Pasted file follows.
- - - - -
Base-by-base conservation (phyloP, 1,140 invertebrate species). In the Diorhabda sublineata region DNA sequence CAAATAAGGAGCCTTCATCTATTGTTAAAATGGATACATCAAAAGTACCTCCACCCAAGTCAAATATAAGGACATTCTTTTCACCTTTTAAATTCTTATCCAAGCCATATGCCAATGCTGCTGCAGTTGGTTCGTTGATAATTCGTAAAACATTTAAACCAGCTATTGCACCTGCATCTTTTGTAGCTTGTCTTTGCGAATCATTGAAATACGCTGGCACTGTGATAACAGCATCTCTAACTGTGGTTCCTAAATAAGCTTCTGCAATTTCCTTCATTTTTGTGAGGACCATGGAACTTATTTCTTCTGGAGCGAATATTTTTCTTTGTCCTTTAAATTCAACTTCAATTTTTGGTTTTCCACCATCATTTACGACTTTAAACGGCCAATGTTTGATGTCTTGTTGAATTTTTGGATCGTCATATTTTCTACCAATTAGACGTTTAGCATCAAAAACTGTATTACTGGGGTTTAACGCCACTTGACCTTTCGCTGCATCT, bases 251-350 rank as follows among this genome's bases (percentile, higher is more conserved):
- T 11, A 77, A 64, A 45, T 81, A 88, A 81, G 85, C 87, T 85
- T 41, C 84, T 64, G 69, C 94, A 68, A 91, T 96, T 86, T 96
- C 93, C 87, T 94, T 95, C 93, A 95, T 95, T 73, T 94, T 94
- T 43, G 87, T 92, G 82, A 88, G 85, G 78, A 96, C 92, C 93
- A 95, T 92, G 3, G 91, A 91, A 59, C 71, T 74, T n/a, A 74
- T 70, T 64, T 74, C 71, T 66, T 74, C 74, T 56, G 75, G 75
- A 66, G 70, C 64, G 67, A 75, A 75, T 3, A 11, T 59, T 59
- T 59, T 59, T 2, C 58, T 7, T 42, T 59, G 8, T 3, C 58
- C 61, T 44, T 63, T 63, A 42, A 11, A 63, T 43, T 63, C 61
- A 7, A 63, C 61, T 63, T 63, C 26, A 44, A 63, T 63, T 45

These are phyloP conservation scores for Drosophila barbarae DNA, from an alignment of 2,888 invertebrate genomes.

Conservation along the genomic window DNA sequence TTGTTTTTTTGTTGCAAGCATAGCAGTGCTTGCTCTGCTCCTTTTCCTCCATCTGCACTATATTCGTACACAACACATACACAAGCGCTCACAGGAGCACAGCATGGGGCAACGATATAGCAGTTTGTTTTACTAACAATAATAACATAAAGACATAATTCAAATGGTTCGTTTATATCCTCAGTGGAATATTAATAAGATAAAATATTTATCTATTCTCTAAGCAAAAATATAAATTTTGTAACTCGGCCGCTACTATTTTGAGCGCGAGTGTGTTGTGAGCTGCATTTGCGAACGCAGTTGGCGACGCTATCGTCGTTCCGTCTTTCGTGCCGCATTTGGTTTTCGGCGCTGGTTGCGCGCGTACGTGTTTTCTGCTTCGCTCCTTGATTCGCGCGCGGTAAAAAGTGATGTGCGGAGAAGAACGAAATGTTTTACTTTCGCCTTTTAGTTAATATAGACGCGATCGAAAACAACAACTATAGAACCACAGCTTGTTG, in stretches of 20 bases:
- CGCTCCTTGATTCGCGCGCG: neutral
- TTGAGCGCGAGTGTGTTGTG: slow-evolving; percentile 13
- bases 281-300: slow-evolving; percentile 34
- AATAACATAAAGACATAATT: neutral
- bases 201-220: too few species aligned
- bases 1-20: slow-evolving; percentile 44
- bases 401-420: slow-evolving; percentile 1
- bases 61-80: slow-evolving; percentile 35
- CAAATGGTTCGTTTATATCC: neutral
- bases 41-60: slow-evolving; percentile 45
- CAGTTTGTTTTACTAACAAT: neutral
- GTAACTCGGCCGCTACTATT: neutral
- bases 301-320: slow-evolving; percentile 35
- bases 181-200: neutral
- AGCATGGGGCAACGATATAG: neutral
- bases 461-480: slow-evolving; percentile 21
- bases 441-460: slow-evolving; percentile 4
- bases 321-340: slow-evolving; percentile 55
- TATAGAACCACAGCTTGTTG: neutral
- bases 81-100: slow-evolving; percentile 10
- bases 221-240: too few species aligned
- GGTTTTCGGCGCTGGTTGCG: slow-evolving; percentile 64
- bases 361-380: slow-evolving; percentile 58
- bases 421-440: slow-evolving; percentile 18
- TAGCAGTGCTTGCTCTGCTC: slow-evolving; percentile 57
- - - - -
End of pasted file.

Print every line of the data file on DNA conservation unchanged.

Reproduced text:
Base-by-base conservation (phyloP, 1,140 invertebrate species). In the Diorhabda sublineata region DNA sequence CAAATAAGGAGCCTTCATCTATTGTTAAAATGGATACATCAAAAGTACCTCCACCCAAGTCAAATATAAGGACATTCTTTTCACCTTTTAAATTCTTATCCAAGCCATATGCCAATGCTGCTGCAGTTGGTTCGTTGATAATTCGTAAAACATTTAAACCAGCTATTGCACCTGCATCTTTTGTAGCTTGTCTTTGCGAATCATTGAAATACGCTGGCACTGTGATAACAGCATCTCTAACTGTGGTTCCTAAATAAGCTTCTGCAATTTCCTTCATTTTTGTGAGGACCATGGAACTTATTTCTTCTGGAGCGAATATTTTTCTTTGTCCTTTAAATTCAACTTCAATTTTTGGTTTTCCACCATCATTTACGACTTTAAACGGCCAATGTTTGATGTCTTGTTGAATTTTTGGATCGTCATATTTTCTACCAATTAGACGTTTAGCATCAAAAACTGTATTACTGGGGTTTAACGCCACTTGACCTTTCGCTGCATCT, bases 251-350 rank as follows among this genome's bases (percentile, higher is more conserved):
- T 11, A 77, A 64, A 45, T 81, A 88, A 81, G 85, C 87, T 85
- T 41, C 84, T 64, G 69, C 94, A 68, A 91, T 96, T 86, T 96
- C 93, C 87, T 94, T 95, C 93, A 95, T 95, T 73, T 94, T 94
- T 43, G 87, T 92, G 82, A 88, G 85, G 78, A 96, C 92, C 93
- A 95, T 92, G 3, G 91, A 91, A 59, C 71, T 74, T n/a, A 74
- T 70, T 64, T 74, C 71, T 66, T 74, C 74, T 56, G 75, G 75
- A 66, G 70, C 64, G 67, A 75, A 75, T 3, A 11, T 59, T 59
- T 59, T 59, T 2, C 58, T 7, T 42, T 59, G 8, T 3, C 58
- C 61, T 44, T 63, T 63, A 42, A 11, A 63, T 43, T 63, C 61
- A 7, A 63, C 61, T 63, T 63, C 26, A 44, A 63, T 63, T 45

These are phyloP conservation scores for Drosophila barbarae DNA, from an alignment of 2,888 invertebrate genomes.

Conservation along the genomic window DNA sequence TTGTTTTTTTGTTGCAAGCATAGCAGTGCTTGCTCTGCTCCTTTTCCTCCATCTGCACTATATTCGTACACAACACATACACAAGCGCTCACAGGAGCACAGCATGGGGCAACGATATAGCAGTTTGTTTTACTAACAATAATAACATAAAGACATAATTCAAATGGTTCGTTTATATCCTCAGTGGAATATTAATAAGATAAAATATTTATCTATTCTCTAAGCAAAAATATAAATTTTGTAACTCGGCCGCTACTATTTTGAGCGCGAGTGTGTTGTGAGCTGCATTTGCGAACGCAGTTGGCGACGCTATCGTCGTTCCGTCTTTCGTGCCGCATTTGGTTTTCGGCGCTGGTTGCGCGCGTACGTGTTTTCTGCTTCGCTCCTTGATTCGCGCGCGGTAAAAAGTGATGTGCGGAGAAGAACGAAATGTTTTACTTTCGCCTTTTAGTTAATATAGACGCGATCGAAAACAACAACTATAGAACCACAGCTTGTTG, in stretches of 20 bases:
- CGCTCCTTGATTCGCGCGCG: neutral
- TTGAGCGCGAGTGTGTTGTG: slow-evolving; percentile 13
- bases 281-300: slow-evolving; percentile 34
- AATAACATAAAGACATAATT: neutral
- bases 201-220: too few species aligned
- bases 1-20: slow-evolving; percentile 44
- bases 401-420: slow-evolving; percentile 1
- bases 61-80: slow-evolving; percentile 35
- CAAATGGTTCGTTTATATCC: neutral
- bases 41-60: slow-evolving; percentile 45
- CAGTTTGTTTTACTAACAAT: neutral
- GTAACTCGGCCGCTACTATT: neutral
- bases 301-320: slow-evolving; percentile 35
- bases 181-200: neutral
- AGCATGGGGCAACGATATAG: neutral
- bases 461-480: slow-evolving; percentile 21
- bases 441-460: slow-evolving; percentile 4
- bases 321-340: slow-evolving; percentile 55
- TATAGAACCACAGCTTGTTG: neutral
- bases 81-100: slow-evolving; percentile 10
- bases 221-240: too few species aligned
- GGTTTTCGGCGCTGGTTGCG: slow-evolving; percentile 64
- bases 361-380: slow-evolving; percentile 58
- bases 421-440: slow-evolving; percentile 18
- TAGCAGTGCTTGCTCTGCTC: slow-evolving; percentile 57